PyMC is a powerful tool for doing Bayesian statistics, but getting started can be intimidating. This article presents an example that I think is a good starting place, and demonstrates a method I use to develop and test models incrementally.
Games like hockey and soccer are well-modeled by a Poisson process, which assumes that a goal can happen at any time, with an average rate of mu goals per game. Under this assumption, we can use a gamma-Poisson model to estimate the rate. Here are the pieces of this model:
- If mu is known, the number of goals in a game follows a Poisson distribution with the parameter mu.
- However, mu is usually unknown. In that case, we can use a gamma distribution to represent possible values of mu and their probabilities.
If you are not familiar with this model, I think it will become clearer as we implement it. We’ll start by generating random samples from the Poisson and gamma distributions.
A gentle way to get started with PyMC is to use it as a random number generator. For example, here’s how we generate 1000 values from a Poisson distribution with mean 2.4:
import pymc3 as pm mu = 2.4 sample_poisson = pm.Poisson.dist(mu).random(size=1000)
And here’s what the results look like, plotted as a histogram:
If a team scores 2.4 goals per game, on average, this is the distribution of goals they will score over a large number of games. We expect them to score 2 goals most often, 1 or 3 goals less often, and other values less often still.
Of course, some teams are better than others, so we expect the goal-scoring rate to vary from one team to the next. I’ll use a gamma distribution to represent the distribution of rates among the teams. Here’s how we can use PyMC to generate a sample from a gamma distribution.
alpha = 4.6 beta = 1.9 sample_gamma = pm.Gamma.dist(alpha, beta).random(size=1000)
I chose the parameters, alpha and beta, so the distribution is consistent with goal-scoring in the National Hockey League (NHL). Here’s what it looks like, using KDE to estimate the distribution of the sample.
For most teams, the goal-scoring rate is between 1 and 4 goals per game.
It’s not common to use PyMC as a random number generator, but it’s a good way to start because we can check the results. For many distributions, there are at least two ways to represent the parameters. Generating these samples is a good way to make sure PyMC interprets the parameters as we expect.
Making a PyMC model
A PyMC model is an object that represents distributions and connections between them. To construct the model, we instantiate pm.Model and then use a with a statement to instantiate the distributions. Here’s what it looks like for the gamma-Poisson model.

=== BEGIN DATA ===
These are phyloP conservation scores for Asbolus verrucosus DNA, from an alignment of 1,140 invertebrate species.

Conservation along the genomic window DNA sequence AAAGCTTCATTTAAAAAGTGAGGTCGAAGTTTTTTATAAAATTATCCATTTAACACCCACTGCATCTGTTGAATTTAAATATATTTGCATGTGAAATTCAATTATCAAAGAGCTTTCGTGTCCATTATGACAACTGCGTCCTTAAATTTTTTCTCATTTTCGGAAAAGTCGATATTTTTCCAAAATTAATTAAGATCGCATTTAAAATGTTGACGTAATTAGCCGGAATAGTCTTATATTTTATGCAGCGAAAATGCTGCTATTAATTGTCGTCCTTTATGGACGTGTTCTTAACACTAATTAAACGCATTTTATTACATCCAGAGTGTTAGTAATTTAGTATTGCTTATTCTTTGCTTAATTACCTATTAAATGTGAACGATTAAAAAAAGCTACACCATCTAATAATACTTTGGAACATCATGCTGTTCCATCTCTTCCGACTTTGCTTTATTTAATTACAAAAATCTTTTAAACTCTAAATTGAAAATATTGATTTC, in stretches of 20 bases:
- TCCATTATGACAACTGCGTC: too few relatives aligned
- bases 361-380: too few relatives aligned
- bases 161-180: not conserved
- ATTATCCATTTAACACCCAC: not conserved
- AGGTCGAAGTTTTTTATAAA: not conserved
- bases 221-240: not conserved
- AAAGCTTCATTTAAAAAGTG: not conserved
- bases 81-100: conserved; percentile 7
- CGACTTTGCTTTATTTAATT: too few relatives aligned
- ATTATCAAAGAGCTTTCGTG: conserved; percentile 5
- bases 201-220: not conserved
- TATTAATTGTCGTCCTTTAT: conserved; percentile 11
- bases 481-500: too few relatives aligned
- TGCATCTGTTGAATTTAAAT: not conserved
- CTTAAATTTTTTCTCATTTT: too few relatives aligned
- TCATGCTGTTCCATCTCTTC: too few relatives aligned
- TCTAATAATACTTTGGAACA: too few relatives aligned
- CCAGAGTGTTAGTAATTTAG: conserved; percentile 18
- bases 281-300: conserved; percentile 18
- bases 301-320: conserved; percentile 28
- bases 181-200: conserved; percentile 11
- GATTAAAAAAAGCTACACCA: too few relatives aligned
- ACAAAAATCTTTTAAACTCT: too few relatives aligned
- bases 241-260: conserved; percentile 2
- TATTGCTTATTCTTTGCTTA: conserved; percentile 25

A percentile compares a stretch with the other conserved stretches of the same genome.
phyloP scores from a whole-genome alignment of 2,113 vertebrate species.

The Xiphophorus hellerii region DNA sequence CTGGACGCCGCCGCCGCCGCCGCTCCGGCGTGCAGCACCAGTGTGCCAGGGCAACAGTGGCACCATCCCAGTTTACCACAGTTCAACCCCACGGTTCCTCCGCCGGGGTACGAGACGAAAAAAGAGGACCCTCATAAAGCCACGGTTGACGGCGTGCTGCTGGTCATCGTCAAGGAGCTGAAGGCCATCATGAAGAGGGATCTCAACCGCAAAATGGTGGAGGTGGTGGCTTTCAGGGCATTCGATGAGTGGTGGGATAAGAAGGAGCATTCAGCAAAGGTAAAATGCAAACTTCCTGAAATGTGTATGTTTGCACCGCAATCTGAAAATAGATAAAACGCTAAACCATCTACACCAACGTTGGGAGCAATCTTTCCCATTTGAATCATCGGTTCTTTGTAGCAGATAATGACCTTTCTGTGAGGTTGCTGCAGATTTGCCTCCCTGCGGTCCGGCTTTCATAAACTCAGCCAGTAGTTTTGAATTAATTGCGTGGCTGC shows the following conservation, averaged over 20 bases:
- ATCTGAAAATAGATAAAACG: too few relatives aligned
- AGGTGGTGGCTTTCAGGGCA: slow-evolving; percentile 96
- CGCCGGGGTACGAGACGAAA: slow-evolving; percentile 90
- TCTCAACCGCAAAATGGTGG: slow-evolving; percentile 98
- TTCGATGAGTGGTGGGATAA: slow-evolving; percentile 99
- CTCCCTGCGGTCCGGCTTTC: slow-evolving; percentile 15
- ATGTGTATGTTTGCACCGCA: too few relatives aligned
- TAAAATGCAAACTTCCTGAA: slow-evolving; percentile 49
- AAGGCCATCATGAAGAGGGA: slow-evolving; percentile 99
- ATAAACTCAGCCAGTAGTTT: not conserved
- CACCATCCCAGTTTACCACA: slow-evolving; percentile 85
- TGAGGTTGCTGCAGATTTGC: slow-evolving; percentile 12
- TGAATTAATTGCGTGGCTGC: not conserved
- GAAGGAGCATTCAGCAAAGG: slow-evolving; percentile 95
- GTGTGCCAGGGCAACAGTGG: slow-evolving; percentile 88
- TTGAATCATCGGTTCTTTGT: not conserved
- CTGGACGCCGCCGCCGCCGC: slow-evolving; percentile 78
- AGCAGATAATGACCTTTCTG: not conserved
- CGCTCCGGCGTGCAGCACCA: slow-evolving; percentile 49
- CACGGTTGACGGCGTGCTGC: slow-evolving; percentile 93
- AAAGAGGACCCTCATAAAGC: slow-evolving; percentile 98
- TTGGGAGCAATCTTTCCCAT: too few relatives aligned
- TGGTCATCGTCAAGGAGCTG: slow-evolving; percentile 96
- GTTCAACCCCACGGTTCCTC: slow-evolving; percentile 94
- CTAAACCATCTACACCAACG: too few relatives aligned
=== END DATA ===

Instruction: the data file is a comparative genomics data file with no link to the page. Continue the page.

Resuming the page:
with pm.Model() as model: mu = pm.Gamma('mu', alpha, beta) goals = pm.Poisson('goals', mu)
The first line creates the model, the second line creates a gamma distribution with the given parameters, and the third line creates a Poisson distribution. Notice that the parameter of the Poisson distribution is mu, which is the object that represents the gamma distribution. That establishes the relationship between the distributions, which we can represent with a directed graph:
This figure indicates that a goal follows a Poisson distribution with parameter mu, and mu follows a Gamma distribution.
The prior distribution
Soon we will use this model for inference; that is, we will use an observed number of goals to estimate the value of mu. But first, we’ll run the model forward; that is, we will generate a sample of goals based on our assumptions about mu.
The first step is to use sample_prior_predictive, like this:
with model: trace = pm.sample_prior_predictive(1000)
Because we run sample_prior_predictive inside the with statement, it has access to the model. It generates samples of mu and goals, and stores them in an object called a trace. We can extract the samples of mu from the trace like this:
sample_prior = trace['mu']
And here’s what it looks like:
If that looks familiar, there’s a reason; we already generated a sample from this distribution. But there’s a difference now: in the context of the model, this is the prior distribution, which represents our belief about mu before we see the data. In the hockey example, this is what we believe about the goal-scoring rate of a randomly chosen team.
The prior predictive distribution
sample_prior_predicitve also generates a sample from the distribution of goals scored, which we can extract from the trace like this:
sample_prior_pred = trace['goals']
And here’s what it looks like:
This histogram shows the number of goals we expect a randomly chosen team to score in a single game. It is wider than the histogram we generated with a known value of mu because it represents two sources of uncertainty: we don’t know what mu is, and even if we did, we would not know how many goals would be scored.